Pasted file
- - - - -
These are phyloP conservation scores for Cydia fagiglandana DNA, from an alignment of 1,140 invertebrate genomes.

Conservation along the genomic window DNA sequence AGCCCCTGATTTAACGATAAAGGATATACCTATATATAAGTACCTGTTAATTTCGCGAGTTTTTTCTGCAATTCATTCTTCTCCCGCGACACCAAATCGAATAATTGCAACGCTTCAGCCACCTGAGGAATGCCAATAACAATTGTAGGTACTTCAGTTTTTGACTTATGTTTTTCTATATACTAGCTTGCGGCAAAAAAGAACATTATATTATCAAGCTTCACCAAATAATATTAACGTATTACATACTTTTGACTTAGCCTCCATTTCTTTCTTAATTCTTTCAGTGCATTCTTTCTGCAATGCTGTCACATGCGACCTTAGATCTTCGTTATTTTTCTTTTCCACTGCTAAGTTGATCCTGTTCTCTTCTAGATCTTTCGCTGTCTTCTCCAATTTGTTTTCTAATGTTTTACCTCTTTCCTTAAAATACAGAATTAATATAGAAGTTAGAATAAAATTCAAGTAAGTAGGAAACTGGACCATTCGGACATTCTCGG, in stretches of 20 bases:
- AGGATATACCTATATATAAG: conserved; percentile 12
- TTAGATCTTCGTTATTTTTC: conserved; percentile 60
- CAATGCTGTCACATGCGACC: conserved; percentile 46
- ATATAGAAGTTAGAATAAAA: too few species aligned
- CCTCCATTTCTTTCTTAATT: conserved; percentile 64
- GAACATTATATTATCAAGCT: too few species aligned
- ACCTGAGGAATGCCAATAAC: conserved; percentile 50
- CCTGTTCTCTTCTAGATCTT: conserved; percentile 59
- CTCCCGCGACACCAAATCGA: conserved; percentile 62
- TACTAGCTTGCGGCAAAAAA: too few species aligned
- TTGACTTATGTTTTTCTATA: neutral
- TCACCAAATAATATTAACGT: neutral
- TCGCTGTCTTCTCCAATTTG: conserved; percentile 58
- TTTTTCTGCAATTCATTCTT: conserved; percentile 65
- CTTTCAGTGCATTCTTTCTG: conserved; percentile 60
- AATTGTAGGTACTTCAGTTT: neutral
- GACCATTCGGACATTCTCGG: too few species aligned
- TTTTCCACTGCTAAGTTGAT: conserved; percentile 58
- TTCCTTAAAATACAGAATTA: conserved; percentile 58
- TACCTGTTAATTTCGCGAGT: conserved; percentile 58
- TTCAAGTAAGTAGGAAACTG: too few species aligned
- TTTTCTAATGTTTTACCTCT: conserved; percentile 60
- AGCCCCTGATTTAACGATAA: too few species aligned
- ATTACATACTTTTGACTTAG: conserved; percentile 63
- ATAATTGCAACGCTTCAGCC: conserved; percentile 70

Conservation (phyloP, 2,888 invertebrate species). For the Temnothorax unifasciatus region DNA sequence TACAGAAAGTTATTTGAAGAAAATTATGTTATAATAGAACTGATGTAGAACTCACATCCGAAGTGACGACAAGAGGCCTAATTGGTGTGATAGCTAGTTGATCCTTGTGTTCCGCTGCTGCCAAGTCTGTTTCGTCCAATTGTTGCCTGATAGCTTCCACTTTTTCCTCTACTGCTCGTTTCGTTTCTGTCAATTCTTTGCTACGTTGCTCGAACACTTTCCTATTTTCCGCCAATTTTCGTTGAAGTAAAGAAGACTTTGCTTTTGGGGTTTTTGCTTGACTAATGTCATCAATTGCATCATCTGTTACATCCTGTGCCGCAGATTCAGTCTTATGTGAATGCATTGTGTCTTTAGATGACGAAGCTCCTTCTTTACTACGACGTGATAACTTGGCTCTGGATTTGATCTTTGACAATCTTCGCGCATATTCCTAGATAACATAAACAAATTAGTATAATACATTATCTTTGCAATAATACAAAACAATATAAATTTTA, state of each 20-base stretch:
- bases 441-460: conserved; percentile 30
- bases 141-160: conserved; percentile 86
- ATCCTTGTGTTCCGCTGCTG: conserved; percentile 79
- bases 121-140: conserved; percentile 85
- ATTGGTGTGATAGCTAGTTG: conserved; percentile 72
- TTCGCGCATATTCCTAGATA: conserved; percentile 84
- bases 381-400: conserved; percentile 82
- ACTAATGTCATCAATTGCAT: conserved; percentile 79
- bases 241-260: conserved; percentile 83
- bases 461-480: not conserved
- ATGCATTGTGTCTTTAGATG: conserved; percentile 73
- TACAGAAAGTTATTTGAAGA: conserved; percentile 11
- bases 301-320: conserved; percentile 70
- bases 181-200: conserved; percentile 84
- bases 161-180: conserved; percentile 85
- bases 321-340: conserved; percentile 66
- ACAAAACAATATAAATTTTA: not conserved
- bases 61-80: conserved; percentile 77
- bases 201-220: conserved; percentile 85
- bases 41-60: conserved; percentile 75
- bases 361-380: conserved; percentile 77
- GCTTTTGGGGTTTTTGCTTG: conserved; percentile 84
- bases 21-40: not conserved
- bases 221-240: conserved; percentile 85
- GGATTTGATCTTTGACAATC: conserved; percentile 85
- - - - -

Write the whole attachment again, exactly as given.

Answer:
These are phyloP conservation scores for Cydia fagiglandana DNA, from an alignment of 1,140 invertebrate genomes.

Conservation along the genomic window DNA sequence AGCCCCTGATTTAACGATAAAGGATATACCTATATATAAGTACCTGTTAATTTCGCGAGTTTTTTCTGCAATTCATTCTTCTCCCGCGACACCAAATCGAATAATTGCAACGCTTCAGCCACCTGAGGAATGCCAATAACAATTGTAGGTACTTCAGTTTTTGACTTATGTTTTTCTATATACTAGCTTGCGGCAAAAAAGAACATTATATTATCAAGCTTCACCAAATAATATTAACGTATTACATACTTTTGACTTAGCCTCCATTTCTTTCTTAATTCTTTCAGTGCATTCTTTCTGCAATGCTGTCACATGCGACCTTAGATCTTCGTTATTTTTCTTTTCCACTGCTAAGTTGATCCTGTTCTCTTCTAGATCTTTCGCTGTCTTCTCCAATTTGTTTTCTAATGTTTTACCTCTTTCCTTAAAATACAGAATTAATATAGAAGTTAGAATAAAATTCAAGTAAGTAGGAAACTGGACCATTCGGACATTCTCGG, in stretches of 20 bases:
- AGGATATACCTATATATAAG: conserved; percentile 12
- TTAGATCTTCGTTATTTTTC: conserved; percentile 60
- CAATGCTGTCACATGCGACC: conserved; percentile 46
- ATATAGAAGTTAGAATAAAA: too few species aligned
- CCTCCATTTCTTTCTTAATT: conserved; percentile 64
- GAACATTATATTATCAAGCT: too few species aligned
- ACCTGAGGAATGCCAATAAC: conserved; percentile 50
- CCTGTTCTCTTCTAGATCTT: conserved; percentile 59
- CTCCCGCGACACCAAATCGA: conserved; percentile 62
- TACTAGCTTGCGGCAAAAAA: too few species aligned
- TTGACTTATGTTTTTCTATA: neutral
- TCACCAAATAATATTAACGT: neutral
- TCGCTGTCTTCTCCAATTTG: conserved; percentile 58
- TTTTTCTGCAATTCATTCTT: conserved; percentile 65
- CTTTCAGTGCATTCTTTCTG: conserved; percentile 60
- AATTGTAGGTACTTCAGTTT: neutral
- GACCATTCGGACATTCTCGG: too few species aligned
- TTTTCCACTGCTAAGTTGAT: conserved; percentile 58
- TTCCTTAAAATACAGAATTA: conserved; percentile 58
- TACCTGTTAATTTCGCGAGT: conserved; percentile 58
- TTCAAGTAAGTAGGAAACTG: too few species aligned
- TTTTCTAATGTTTTACCTCT: conserved; percentile 60
- AGCCCCTGATTTAACGATAA: too few species aligned
- ATTACATACTTTTGACTTAG: conserved; percentile 63
- ATAATTGCAACGCTTCAGCC: conserved; percentile 70

Conservation (phyloP, 2,888 invertebrate species). For the Temnothorax unifasciatus region DNA sequence TACAGAAAGTTATTTGAAGAAAATTATGTTATAATAGAACTGATGTAGAACTCACATCCGAAGTGACGACAAGAGGCCTAATTGGTGTGATAGCTAGTTGATCCTTGTGTTCCGCTGCTGCCAAGTCTGTTTCGTCCAATTGTTGCCTGATAGCTTCCACTTTTTCCTCTACTGCTCGTTTCGTTTCTGTCAATTCTTTGCTACGTTGCTCGAACACTTTCCTATTTTCCGCCAATTTTCGTTGAAGTAAAGAAGACTTTGCTTTTGGGGTTTTTGCTTGACTAATGTCATCAATTGCATCATCTGTTACATCCTGTGCCGCAGATTCAGTCTTATGTGAATGCATTGTGTCTTTAGATGACGAAGCTCCTTCTTTACTACGACGTGATAACTTGGCTCTGGATTTGATCTTTGACAATCTTCGCGCATATTCCTAGATAACATAAACAAATTAGTATAATACATTATCTTTGCAATAATACAAAACAATATAAATTTTA, state of each 20-base stretch:
- bases 441-460: conserved; percentile 30
- bases 141-160: conserved; percentile 86
- ATCCTTGTGTTCCGCTGCTG: conserved; percentile 79
- bases 121-140: conserved; percentile 85
- ATTGGTGTGATAGCTAGTTG: conserved; percentile 72
- TTCGCGCATATTCCTAGATA: conserved; percentile 84
- bases 381-400: conserved; percentile 82
- ACTAATGTCATCAATTGCAT: conserved; percentile 79
- bases 241-260: conserved; percentile 83
- bases 461-480: not conserved
- ATGCATTGTGTCTTTAGATG: conserved; percentile 73
- TACAGAAAGTTATTTGAAGA: conserved; percentile 11
- bases 301-320: conserved; percentile 70
- bases 181-200: conserved; percentile 84
- bases 161-180: conserved; percentile 85
- bases 321-340: conserved; percentile 66
- ACAAAACAATATAAATTTTA: not conserved
- bases 61-80: conserved; percentile 77
- bases 201-220: conserved; percentile 85
- bases 41-60: conserved; percentile 75
- bases 361-380: conserved; percentile 77
- GCTTTTGGGGTTTTTGCTTG: conserved; percentile 84
- bases 21-40: not conserved
- bases 221-240: conserved; percentile 85
- GGATTTGATCTTTGACAATC: conserved; percentile 85